Researchers have developed a risk prediction tool that can identify individuals at high risk for developing coronary artery disease (CAD).
The tool is more accurate than existing models and could easily be integrated into electronic patient records or mobile applications, they say.
The American College of Cardiology/American Heart Association, European Society of Cardiology, and the UK National Clinical Guidance Centre for Acute and Chronic Diseases currently recommend using the Diamond and Forrester model, or the Duke Clinical score, to estimate the pretest probability of CAD in patients with chest pain.
However, the accuracy of these tools has been questioned.
The team, led by Myriam Hunink from Erasmus University Medical Centre in Rotterdam, The Netherlands, therefore aimed to develop prediction models that better estimate the pretest probability of CAD in low prevalence populations.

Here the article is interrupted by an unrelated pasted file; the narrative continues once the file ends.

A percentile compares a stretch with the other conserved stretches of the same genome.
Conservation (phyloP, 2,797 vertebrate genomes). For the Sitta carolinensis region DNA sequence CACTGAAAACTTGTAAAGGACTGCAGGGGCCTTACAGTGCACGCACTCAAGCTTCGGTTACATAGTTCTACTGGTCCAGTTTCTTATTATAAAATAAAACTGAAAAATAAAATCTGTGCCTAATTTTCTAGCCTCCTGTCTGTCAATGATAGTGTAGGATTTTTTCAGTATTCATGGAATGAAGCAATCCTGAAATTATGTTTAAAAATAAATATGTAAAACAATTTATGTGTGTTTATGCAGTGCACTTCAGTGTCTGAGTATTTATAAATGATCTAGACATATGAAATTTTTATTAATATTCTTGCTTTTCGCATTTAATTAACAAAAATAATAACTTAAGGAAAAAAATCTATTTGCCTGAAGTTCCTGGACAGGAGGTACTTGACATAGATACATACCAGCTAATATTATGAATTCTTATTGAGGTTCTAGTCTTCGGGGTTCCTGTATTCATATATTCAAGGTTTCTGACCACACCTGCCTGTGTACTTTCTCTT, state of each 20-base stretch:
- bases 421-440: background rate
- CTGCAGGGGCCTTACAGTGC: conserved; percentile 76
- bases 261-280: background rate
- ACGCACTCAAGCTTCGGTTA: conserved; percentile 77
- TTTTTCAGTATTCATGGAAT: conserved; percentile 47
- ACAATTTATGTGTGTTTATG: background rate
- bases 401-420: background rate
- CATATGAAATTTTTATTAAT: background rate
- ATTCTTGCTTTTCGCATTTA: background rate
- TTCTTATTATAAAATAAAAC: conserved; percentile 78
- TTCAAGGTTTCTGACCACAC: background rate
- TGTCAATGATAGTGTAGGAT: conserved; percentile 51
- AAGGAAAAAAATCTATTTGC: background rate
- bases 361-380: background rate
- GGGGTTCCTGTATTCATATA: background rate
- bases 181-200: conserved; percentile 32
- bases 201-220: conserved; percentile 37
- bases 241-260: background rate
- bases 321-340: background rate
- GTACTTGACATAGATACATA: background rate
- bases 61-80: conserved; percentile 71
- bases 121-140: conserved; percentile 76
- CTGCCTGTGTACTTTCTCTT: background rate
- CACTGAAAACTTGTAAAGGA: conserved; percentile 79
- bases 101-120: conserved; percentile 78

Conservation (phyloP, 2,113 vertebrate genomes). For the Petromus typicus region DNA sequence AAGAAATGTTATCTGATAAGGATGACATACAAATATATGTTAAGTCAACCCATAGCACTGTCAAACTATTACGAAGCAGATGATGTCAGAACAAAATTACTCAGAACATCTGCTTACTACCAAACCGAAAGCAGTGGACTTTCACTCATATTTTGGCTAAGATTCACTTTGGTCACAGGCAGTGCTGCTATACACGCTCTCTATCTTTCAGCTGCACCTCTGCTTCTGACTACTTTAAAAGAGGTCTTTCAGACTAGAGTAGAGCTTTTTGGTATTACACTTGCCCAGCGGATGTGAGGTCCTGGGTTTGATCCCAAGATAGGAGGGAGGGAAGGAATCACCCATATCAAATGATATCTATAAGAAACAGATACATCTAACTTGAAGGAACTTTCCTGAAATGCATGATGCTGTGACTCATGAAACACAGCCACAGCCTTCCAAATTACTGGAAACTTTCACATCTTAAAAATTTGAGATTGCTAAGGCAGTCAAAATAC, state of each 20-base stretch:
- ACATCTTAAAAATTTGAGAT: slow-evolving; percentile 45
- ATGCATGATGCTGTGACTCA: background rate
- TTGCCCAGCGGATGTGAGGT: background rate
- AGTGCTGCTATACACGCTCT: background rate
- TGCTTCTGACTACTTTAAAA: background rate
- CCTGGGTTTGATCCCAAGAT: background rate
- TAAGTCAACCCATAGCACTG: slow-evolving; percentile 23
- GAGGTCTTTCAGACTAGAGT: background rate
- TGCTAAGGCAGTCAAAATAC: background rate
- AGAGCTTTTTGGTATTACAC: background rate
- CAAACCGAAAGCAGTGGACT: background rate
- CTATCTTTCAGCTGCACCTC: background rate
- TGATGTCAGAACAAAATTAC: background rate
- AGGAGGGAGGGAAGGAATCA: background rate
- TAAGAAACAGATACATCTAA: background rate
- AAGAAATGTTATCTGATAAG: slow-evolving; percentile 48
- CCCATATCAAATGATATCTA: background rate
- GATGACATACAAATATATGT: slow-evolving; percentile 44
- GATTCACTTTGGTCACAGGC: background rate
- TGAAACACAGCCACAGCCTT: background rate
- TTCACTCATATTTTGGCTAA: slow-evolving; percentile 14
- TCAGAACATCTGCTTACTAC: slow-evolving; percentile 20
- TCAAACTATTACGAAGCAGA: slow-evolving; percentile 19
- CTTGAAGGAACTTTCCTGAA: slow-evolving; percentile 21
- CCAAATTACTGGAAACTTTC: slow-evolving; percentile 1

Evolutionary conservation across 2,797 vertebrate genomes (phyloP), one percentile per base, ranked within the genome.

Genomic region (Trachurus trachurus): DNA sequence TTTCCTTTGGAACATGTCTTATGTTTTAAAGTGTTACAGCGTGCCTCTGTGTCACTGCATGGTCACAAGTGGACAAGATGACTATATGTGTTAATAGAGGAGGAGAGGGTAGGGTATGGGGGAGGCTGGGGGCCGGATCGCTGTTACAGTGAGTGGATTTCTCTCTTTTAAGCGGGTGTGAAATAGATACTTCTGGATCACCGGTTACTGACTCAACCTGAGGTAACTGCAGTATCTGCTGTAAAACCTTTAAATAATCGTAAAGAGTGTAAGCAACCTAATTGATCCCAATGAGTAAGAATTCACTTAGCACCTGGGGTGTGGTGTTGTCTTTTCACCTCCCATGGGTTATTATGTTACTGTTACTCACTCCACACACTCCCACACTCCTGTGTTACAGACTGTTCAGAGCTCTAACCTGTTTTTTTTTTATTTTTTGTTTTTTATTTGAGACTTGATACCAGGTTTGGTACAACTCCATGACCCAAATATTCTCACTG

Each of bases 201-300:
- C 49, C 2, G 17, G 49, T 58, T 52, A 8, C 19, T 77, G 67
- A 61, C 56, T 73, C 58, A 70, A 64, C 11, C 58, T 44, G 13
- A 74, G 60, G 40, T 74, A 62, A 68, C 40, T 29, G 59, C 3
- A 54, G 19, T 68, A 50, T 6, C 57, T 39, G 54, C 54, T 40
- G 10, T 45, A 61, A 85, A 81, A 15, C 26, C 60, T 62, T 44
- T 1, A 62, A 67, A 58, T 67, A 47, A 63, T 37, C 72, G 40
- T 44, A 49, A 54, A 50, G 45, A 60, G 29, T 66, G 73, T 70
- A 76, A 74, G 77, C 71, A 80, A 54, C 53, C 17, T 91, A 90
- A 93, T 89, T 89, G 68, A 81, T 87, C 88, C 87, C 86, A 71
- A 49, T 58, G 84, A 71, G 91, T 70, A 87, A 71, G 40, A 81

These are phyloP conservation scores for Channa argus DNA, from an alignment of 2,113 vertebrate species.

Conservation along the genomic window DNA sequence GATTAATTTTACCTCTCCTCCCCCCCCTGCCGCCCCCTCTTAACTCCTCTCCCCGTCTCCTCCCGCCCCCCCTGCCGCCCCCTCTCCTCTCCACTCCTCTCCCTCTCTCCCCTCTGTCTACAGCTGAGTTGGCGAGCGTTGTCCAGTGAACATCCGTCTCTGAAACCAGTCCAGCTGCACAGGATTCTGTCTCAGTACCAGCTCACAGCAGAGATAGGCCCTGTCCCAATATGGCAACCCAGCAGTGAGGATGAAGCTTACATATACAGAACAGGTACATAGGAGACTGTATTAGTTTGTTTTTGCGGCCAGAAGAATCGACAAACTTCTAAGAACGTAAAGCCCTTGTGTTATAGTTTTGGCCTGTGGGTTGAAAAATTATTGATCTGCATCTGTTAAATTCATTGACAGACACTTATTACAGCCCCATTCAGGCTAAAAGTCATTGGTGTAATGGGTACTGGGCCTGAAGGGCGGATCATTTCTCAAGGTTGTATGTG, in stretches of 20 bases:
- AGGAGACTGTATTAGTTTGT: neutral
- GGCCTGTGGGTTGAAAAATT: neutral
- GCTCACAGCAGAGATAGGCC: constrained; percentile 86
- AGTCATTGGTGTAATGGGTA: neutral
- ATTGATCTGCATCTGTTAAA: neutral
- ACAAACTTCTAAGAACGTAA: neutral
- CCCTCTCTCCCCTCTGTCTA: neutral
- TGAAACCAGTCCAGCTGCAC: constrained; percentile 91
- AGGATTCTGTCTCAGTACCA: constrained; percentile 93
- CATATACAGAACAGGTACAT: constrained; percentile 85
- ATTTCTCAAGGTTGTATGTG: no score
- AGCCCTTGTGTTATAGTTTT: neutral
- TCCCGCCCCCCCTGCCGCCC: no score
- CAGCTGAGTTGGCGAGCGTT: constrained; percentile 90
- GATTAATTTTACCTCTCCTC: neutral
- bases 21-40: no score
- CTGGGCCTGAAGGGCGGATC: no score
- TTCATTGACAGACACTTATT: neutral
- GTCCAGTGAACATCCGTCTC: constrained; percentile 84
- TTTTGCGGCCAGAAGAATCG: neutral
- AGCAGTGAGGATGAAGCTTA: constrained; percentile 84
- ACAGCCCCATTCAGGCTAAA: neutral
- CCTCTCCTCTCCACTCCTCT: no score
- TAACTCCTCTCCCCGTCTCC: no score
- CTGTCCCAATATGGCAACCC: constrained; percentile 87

Using data from 18 hospitals in Europe and the US, the researchers included a total of 5,677 patients with stable chest pain without evidence for previous CAD in their study. Of these, 1,634 had obstructive CAD, defined as more than 50 % diameter stenosis in at least one vessel found on catheter based coronary angiography.
Their basic model predicted CAD according to age, gender, symptoms, and setting. A clinical model included diabetes, hypertension, dyslipidemia, and smoking, while an extended model also used the computed tomography-based coronary calcium score.
As reported in the BMJ, all potential predictors were significantly associated with the presence of disease. Age, gender, symptoms, and coronary calcium score were strong predictors for disease.
The results showed that the Duke clinical score significantly overestimated the probability of CAD, which, the researchers say, highlights the need for an updated predictive model.
Their predictive model predicted probabilities between 2 % for a 50-year-old woman with non-specific chest pain without any risk factors and 91 % for an 80-year-old man with typical chest pain and multiple risk factors.
The researchers conclude that implementation of these models could improve clinical outcomes, but further evaluation may still be needed.
By Nikki Withers